From Instagram Stories to Your Kitchen
Image Source: Patrick Taillon
If you know me, you know I’m obsessed with a few things: social media, cooking and wine. Thankfully, I fell into a career that lets me center my life around those three things. I am constantly reading food articles, recipes and tweets and closely following certain foodies, writers and chefs. In particular, I am shamelessly infatuated with New Yorker Food Correspondent Helen Rosner, whose witty tweets and killer recipes flood my phone screen. A few months ago, I followed her personal newsletter and became aware of one of Rosner’s claims to fame: “Roberto.“
“Roberto” is a soup recipe Rosner invented in the winter six or seven years ago, throwing together ingredients she had laying around the house. To her surprise, the recipe was savory and perfect. She published the recipe to her newsletter subscribers, and thus the phenomenon began. I can attest that “Roberto” is in fact the perfect soup, made up of sautéed onions, Italian sausage, garlic, beans of any kind (I prefer kidney), stock or wine (I do a weird mix of both), a bunch of kale and pecorino cheese. Absolute perfection.
In a recent article published on the New Yorker, Rosner discusses how Roberto has recently risen to fame, citing Instagram stories as the reason for the overwhelming popularity (the recipe is shared in the article, if you’re interested). Rosner, who has over 34.9k followers on Instagram, noticed she was getting tagged more and more in people’s Instagram Stories showcasing their renditions of the soup. She says that, “Instagram etiquette does not demand that I reshare other people’s Robertos, but it feels like the right thing to do.” So that she does! She reposts countless images of Robertos to her page, with her own commentary, of course.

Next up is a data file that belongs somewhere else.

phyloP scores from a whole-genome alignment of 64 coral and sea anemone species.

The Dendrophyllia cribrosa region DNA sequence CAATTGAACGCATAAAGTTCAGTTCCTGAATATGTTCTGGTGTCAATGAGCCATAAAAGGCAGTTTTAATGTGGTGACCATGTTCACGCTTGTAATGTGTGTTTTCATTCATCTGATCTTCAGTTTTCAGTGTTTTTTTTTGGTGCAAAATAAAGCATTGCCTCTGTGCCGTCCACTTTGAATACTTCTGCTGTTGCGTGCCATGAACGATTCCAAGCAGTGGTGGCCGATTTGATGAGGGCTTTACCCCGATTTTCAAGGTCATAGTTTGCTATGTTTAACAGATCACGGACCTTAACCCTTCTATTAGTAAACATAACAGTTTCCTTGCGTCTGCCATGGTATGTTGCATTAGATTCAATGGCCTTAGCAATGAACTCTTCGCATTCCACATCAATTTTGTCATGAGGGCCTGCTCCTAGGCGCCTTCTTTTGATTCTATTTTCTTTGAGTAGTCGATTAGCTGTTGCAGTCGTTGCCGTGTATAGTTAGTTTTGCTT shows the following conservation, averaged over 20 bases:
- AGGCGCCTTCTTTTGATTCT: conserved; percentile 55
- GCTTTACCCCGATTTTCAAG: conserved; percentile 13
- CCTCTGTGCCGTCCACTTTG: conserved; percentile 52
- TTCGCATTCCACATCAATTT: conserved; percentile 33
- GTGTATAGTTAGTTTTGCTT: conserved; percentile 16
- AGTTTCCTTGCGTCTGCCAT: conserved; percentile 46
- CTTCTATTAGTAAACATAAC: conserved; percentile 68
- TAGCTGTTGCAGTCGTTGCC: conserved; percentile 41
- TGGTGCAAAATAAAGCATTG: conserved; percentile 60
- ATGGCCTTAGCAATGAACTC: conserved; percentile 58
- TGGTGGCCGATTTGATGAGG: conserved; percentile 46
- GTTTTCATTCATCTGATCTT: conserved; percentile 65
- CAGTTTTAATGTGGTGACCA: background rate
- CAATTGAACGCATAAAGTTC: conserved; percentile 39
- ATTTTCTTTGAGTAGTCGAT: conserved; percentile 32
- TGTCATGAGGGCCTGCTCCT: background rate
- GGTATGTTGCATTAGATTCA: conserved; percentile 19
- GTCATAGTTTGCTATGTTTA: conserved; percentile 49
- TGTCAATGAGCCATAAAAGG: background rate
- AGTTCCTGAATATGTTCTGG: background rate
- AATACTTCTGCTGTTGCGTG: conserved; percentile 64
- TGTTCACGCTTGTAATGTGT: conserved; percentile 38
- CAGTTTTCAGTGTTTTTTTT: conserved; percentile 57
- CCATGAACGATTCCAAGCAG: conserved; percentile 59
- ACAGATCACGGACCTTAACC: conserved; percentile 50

In the aforementioned article, Rosner notes that she is not the first food writer whose recipe gained popularity through Stories. She cites writer Julia Turshen, whose Instagram is often filled with photos and videos sharing followers’ execution of her Happy Wife, Happy Life Chocolate Cake, a recipe from her cookbook Small Victories, and Alison Roman, who has been regularly sharing carousels of fans making her chocolate-chip shortbread for YEARS. That’s right, YEARS. Talk about a trendsetter!
So why does resharing increase popularity? It’s simple really: community. As Rosner puts it:
“…But in these theme-and-variations Story bursts—the visual evidence of dozens of people’s spontaneous actions, their joy in the creation and pleasure in the consumption—the sense of community is almost physically tangible. Watching the real-time unfolding of so many people’s culinary undertakings feels, somehow, like real human connection.”
Seems fitting, since human connection is really what prompted the creation of social media in the first place, isn’t it?
Posted by Julia D.